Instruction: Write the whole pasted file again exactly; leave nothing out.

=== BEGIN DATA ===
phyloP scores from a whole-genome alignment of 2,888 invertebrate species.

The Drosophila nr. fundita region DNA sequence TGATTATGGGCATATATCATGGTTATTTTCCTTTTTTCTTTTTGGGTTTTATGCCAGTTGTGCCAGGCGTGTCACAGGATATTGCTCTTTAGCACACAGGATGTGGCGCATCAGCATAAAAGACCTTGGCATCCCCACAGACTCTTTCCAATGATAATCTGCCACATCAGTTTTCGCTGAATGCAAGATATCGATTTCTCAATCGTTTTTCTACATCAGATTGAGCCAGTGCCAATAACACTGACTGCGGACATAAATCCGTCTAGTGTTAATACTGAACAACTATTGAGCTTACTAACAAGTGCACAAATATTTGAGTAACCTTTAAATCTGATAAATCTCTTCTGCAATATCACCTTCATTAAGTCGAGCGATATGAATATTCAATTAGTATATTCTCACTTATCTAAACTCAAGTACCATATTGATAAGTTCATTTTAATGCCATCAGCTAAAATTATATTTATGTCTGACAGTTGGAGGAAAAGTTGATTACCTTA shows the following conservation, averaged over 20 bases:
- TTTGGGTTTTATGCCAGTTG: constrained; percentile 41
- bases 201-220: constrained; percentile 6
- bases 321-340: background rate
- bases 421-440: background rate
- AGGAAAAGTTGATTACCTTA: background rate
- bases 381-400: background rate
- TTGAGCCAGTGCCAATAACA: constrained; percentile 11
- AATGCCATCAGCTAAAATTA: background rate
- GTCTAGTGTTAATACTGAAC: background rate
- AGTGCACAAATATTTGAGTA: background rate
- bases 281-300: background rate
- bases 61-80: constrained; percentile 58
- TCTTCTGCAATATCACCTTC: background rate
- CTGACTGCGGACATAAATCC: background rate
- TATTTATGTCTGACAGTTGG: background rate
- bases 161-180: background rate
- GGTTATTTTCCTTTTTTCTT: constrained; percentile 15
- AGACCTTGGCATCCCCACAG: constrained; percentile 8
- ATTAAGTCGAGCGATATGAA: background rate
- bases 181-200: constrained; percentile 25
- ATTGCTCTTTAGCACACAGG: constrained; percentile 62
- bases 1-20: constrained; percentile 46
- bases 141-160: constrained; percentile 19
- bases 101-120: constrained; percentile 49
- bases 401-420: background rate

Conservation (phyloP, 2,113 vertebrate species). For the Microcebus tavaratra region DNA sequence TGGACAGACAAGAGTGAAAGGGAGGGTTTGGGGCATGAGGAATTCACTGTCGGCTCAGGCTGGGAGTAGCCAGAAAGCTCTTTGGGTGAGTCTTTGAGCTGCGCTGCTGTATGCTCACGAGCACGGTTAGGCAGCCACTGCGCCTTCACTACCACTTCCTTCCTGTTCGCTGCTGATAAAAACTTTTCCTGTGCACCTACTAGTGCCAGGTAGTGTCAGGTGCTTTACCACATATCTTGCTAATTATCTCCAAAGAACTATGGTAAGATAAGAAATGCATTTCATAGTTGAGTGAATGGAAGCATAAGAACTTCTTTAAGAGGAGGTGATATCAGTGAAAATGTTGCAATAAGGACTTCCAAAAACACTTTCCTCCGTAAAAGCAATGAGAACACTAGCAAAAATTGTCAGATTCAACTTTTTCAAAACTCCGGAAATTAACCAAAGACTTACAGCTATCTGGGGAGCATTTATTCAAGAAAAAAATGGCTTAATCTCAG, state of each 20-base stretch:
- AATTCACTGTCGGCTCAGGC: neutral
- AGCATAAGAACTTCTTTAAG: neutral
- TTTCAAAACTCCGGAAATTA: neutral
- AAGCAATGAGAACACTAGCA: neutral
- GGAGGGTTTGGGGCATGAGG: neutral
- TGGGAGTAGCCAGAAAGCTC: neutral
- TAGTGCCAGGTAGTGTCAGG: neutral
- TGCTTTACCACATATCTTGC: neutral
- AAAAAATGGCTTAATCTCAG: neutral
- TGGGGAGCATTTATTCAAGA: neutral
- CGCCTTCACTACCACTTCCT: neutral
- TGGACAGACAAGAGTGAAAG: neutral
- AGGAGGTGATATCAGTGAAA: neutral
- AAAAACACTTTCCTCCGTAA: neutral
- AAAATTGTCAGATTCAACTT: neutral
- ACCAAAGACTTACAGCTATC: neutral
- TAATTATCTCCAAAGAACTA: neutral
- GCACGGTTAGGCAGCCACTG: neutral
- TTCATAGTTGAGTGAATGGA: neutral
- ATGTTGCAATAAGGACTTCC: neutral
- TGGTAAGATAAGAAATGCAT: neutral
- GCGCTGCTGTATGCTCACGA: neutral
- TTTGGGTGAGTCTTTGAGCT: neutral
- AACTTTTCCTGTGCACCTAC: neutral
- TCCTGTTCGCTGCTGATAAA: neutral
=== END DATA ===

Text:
phyloP scores from a whole-genome alignment of 2,888 invertebrate species.

The Drosophila nr. fundita region DNA sequence TGATTATGGGCATATATCATGGTTATTTTCCTTTTTTCTTTTTGGGTTTTATGCCAGTTGTGCCAGGCGTGTCACAGGATATTGCTCTTTAGCACACAGGATGTGGCGCATCAGCATAAAAGACCTTGGCATCCCCACAGACTCTTTCCAATGATAATCTGCCACATCAGTTTTCGCTGAATGCAAGATATCGATTTCTCAATCGTTTTTCTACATCAGATTGAGCCAGTGCCAATAACACTGACTGCGGACATAAATCCGTCTAGTGTTAATACTGAACAACTATTGAGCTTACTAACAAGTGCACAAATATTTGAGTAACCTTTAAATCTGATAAATCTCTTCTGCAATATCACCTTCATTAAGTCGAGCGATATGAATATTCAATTAGTATATTCTCACTTATCTAAACTCAAGTACCATATTGATAAGTTCATTTTAATGCCATCAGCTAAAATTATATTTATGTCTGACAGTTGGAGGAAAAGTTGATTACCTTA shows the following conservation, averaged over 20 bases:
- TTTGGGTTTTATGCCAGTTG: constrained; percentile 41
- bases 201-220: constrained; percentile 6
- bases 321-340: background rate
- bases 421-440: background rate
- AGGAAAAGTTGATTACCTTA: background rate
- bases 381-400: background rate
- TTGAGCCAGTGCCAATAACA: constrained; percentile 11
- AATGCCATCAGCTAAAATTA: background rate
- GTCTAGTGTTAATACTGAAC: background rate
- AGTGCACAAATATTTGAGTA: background rate
- bases 281-300: background rate
- bases 61-80: constrained; percentile 58
- TCTTCTGCAATATCACCTTC: background rate
- CTGACTGCGGACATAAATCC: background rate
- TATTTATGTCTGACAGTTGG: background rate
- bases 161-180: background rate
- GGTTATTTTCCTTTTTTCTT: constrained; percentile 15
- AGACCTTGGCATCCCCACAG: constrained; percentile 8
- ATTAAGTCGAGCGATATGAA: background rate
- bases 181-200: constrained; percentile 25
- ATTGCTCTTTAGCACACAGG: constrained; percentile 62
- bases 1-20: constrained; percentile 46
- bases 141-160: constrained; percentile 19
- bases 101-120: constrained; percentile 49
- bases 401-420: background rate

Conservation (phyloP, 2,113 vertebrate species). For the Microcebus tavaratra region DNA sequence TGGACAGACAAGAGTGAAAGGGAGGGTTTGGGGCATGAGGAATTCACTGTCGGCTCAGGCTGGGAGTAGCCAGAAAGCTCTTTGGGTGAGTCTTTGAGCTGCGCTGCTGTATGCTCACGAGCACGGTTAGGCAGCCACTGCGCCTTCACTACCACTTCCTTCCTGTTCGCTGCTGATAAAAACTTTTCCTGTGCACCTACTAGTGCCAGGTAGTGTCAGGTGCTTTACCACATATCTTGCTAATTATCTCCAAAGAACTATGGTAAGATAAGAAATGCATTTCATAGTTGAGTGAATGGAAGCATAAGAACTTCTTTAAGAGGAGGTGATATCAGTGAAAATGTTGCAATAAGGACTTCCAAAAACACTTTCCTCCGTAAAAGCAATGAGAACACTAGCAAAAATTGTCAGATTCAACTTTTTCAAAACTCCGGAAATTAACCAAAGACTTACAGCTATCTGGGGAGCATTTATTCAAGAAAAAAATGGCTTAATCTCAG, state of each 20-base stretch:
- AATTCACTGTCGGCTCAGGC: neutral
- AGCATAAGAACTTCTTTAAG: neutral
- TTTCAAAACTCCGGAAATTA: neutral
- AAGCAATGAGAACACTAGCA: neutral
- GGAGGGTTTGGGGCATGAGG: neutral
- TGGGAGTAGCCAGAAAGCTC: neutral
- TAGTGCCAGGTAGTGTCAGG: neutral
- TGCTTTACCACATATCTTGC: neutral
- AAAAAATGGCTTAATCTCAG: neutral
- TGGGGAGCATTTATTCAAGA: neutral
- CGCCTTCACTACCACTTCCT: neutral
- TGGACAGACAAGAGTGAAAG: neutral
- AGGAGGTGATATCAGTGAAA: neutral
- AAAAACACTTTCCTCCGTAA: neutral
- AAAATTGTCAGATTCAACTT: neutral
- ACCAAAGACTTACAGCTATC: neutral
- TAATTATCTCCAAAGAACTA: neutral
- GCACGGTTAGGCAGCCACTG: neutral
- TTCATAGTTGAGTGAATGGA: neutral
- ATGTTGCAATAAGGACTTCC: neutral
- TGGTAAGATAAGAAATGCAT: neutral
- GCGCTGCTGTATGCTCACGA: neutral
- TTTGGGTGAGTCTTTGAGCT: neutral
- AACTTTTCCTGTGCACCTAC: neutral
- TCCTGTTCGCTGCTGATAAA: neutral